Less than half of small businesses offer benefits

Source: http://eba.benefitnews.com
By Tristan Lejeune

Less than half of U.S. small businesses offer benefits to employees, according to research from LIMRA released this week. The firm finds that 47% of those with two to 99 employees offer benefits, the lowest level in two decades.

In its survey of 754 private small businesses, LIMRA spoke to the individuals who made or shared decision-making regarding business insurance and employee offerings. Samples were weighed by company size, industry and region based on U.S. Census Bureau data.

Seventy-eight percent of small American businesses are family-owned, LIMRA reports, and such firms had a sharper decline in benefit penetration (47% down to 40%) than non-family-owned ones between 2005 and 2012. Female-owned businesses, which accounted for a quarter of the total, tend to be smaller, produce less revenue and are less likely to offer insurance benefits than male-owned firms (37% versus 50%).

“The recession has had an impact on smaller employers’ ability to offer benefits, particularly those with fewer than ten employees,” says Kim Landry, LIMRA Product Research analyst. “The weak economy caused a lot of small firms to close, while the new firms cropping up to replace them are less likely to offer benefits. Many small businesses are also hesitant to add new benefits until the economy improves.”

Landry says that among those who do still offer benefits, health care and pharmacy remains the most popular by far, as well as the most common.

“These benefits provide an opportunity for small business owners to obtain coverage not only for their employees, but also for themselves and their families,” notes Landry. “We also found dental and vision coverage to be common offerings among small businesses, as these products tend to be very popular with employees.”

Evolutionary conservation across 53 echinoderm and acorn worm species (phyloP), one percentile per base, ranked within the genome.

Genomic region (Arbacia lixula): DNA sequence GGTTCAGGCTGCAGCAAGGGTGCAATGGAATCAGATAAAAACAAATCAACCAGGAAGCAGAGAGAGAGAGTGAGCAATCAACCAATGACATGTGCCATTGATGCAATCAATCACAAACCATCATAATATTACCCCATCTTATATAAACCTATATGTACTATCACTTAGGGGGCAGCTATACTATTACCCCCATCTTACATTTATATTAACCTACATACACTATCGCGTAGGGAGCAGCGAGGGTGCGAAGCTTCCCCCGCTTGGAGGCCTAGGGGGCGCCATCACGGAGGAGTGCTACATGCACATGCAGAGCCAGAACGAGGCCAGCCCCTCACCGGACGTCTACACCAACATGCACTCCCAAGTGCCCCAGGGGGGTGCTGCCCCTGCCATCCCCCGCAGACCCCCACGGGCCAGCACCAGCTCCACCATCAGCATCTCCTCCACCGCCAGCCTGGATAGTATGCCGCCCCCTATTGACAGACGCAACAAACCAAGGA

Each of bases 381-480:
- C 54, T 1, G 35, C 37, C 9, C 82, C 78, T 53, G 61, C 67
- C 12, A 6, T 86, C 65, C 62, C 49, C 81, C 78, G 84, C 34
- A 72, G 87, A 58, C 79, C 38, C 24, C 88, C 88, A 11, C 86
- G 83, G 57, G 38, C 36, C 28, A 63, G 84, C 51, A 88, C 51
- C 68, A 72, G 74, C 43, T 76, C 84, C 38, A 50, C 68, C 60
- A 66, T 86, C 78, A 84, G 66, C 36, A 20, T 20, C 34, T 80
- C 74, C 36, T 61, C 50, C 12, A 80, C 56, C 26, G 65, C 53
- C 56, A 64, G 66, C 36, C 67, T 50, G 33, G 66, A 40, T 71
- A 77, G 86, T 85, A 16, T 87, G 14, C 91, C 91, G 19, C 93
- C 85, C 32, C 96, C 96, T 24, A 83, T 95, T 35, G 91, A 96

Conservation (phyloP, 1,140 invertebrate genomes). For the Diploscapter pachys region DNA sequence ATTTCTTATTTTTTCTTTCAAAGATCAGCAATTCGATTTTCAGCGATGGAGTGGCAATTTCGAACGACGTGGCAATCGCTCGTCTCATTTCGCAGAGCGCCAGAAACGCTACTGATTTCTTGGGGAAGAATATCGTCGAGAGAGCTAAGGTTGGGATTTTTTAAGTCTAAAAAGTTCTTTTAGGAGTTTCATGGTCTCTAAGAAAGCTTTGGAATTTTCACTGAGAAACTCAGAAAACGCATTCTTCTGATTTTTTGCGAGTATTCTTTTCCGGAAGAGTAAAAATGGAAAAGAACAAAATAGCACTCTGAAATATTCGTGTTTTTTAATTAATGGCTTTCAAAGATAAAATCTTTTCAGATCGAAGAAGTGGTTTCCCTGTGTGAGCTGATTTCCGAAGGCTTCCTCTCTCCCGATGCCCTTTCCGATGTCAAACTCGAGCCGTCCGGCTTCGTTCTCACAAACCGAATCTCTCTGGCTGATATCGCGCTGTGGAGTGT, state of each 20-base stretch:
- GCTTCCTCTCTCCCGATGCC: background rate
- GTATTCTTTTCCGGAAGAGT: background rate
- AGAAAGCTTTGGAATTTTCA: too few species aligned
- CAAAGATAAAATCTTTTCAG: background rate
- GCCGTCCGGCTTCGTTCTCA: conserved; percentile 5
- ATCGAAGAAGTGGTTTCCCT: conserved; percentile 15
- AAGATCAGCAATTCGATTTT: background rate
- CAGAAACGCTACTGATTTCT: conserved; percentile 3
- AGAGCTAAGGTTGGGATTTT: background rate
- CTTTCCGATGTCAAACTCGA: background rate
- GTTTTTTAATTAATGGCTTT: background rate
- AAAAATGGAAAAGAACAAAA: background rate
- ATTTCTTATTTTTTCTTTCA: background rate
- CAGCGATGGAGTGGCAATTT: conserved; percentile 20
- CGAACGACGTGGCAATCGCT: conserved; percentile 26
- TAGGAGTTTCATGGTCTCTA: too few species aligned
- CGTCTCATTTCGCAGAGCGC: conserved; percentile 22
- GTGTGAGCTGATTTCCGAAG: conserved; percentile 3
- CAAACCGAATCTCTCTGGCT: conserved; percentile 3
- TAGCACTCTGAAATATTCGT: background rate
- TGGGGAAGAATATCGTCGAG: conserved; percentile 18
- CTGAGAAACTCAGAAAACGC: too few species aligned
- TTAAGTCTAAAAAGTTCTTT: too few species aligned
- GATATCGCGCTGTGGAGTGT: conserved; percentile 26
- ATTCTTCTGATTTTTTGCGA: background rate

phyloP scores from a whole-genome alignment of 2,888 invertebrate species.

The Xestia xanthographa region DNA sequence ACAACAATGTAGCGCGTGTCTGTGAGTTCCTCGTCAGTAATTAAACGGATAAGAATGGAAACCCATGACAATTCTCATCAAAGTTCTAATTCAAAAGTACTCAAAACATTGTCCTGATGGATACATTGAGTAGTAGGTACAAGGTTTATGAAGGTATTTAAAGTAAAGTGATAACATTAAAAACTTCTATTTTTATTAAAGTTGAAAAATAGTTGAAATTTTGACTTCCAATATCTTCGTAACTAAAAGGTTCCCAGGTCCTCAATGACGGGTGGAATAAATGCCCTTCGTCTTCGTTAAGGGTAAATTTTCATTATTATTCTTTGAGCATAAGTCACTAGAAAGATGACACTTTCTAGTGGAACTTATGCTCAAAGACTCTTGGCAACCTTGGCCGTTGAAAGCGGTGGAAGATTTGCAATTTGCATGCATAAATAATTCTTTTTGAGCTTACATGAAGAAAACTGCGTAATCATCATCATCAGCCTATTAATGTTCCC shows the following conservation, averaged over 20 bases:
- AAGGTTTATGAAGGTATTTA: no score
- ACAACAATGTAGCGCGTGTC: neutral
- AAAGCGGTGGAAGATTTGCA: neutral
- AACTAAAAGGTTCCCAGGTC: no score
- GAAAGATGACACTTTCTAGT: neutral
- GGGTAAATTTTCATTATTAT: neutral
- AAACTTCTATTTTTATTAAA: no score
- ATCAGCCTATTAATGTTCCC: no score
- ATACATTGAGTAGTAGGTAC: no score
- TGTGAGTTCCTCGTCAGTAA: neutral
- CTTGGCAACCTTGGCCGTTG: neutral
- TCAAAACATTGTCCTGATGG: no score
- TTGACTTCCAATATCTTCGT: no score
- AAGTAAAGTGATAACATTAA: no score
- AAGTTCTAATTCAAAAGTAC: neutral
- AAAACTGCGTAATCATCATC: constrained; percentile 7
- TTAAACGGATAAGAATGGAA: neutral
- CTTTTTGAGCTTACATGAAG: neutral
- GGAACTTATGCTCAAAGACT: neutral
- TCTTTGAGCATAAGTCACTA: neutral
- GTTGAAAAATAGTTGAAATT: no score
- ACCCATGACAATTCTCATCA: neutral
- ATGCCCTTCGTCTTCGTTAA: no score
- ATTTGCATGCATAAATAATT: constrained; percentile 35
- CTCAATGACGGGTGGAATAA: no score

Life insurance also is offered frequently, because of its low cost and ease of administration, LIMRA reports. Accident insurance and short- and long-term disability, however, have what LIMRA calls fairly low penetration rates.

Census Bureau data reveal that 35% of the U.S. workforce is in small businesses, which account for 98% of American companies.


5 things on Americans’ 2013 health policy agenda

Source: http://eba.benefitnews.com

By Gillian Roberts

With the 113th Congress up and running and the president’s policy schedule filling up by the day, a recent poll by the Kaiser Family Foundation and Harvard School of Public Health identified five things Americans would like the government to set as top health care priorities this year:

1. State exchanges. Fifty-five percent of respondents say state-based health insurance exchanges are a top priority for their lawmakers. With only 18 states and Washington, D.C., declaring they will create state exchanges, more information is needed on how federally run exchanges will operate in the remaining states. “This is the year of the health insurance exchange,” said David Colby of the Robert Wood Johnson Foundation at a luncheon held Thursday at the Kaiser Family Foundation. The panelists, including Drew Altman, CEO of KFF, noted that governors are still split along partisan lines about the creation of exchanges.

2. PPACA opposition. Fifty-two percent, including 78% of Republicans, say the Patient Protection and Affordable Care Act opponents in Congress should continue trying to overturn the law. When asked why, a majority of respondents cited overturning the law for “less impact on taxpayers, employers and health care providers.”

3. PPACA complacency. Forty percent think that PPACA opponents in Congress should “accept that it is now the law of the land,” and move on to focus on implementation.

4. Premiums. Increasing state regulation of health insurance premiums should be a priority for lawmakers, 37% of respondents say.

5. Women’s health care. One-fifth of respondents believe lawmakers should limit women’s family planning, reproductive health and other services. A timely topic as PPACA’s birth control mandate seems poised to head to the Supreme Court later this year, according to the Associated Press.


Top 5 issues facing physicians, patients in 2013

Source: http://www.benefitspro.com


By Kathryn Mayer

As health reform continues to changes the landscape of our country’s health system, what’s to watch in this new year? A lot, industry insiders say.

Lou Goodman, president of The Physicians Foundation and CEO of the Texas Medical Association, says 2013 will be “a watershed year” for the U.S. health care system. Most of those changes will have a big impact on both patients and the physicians caring for them.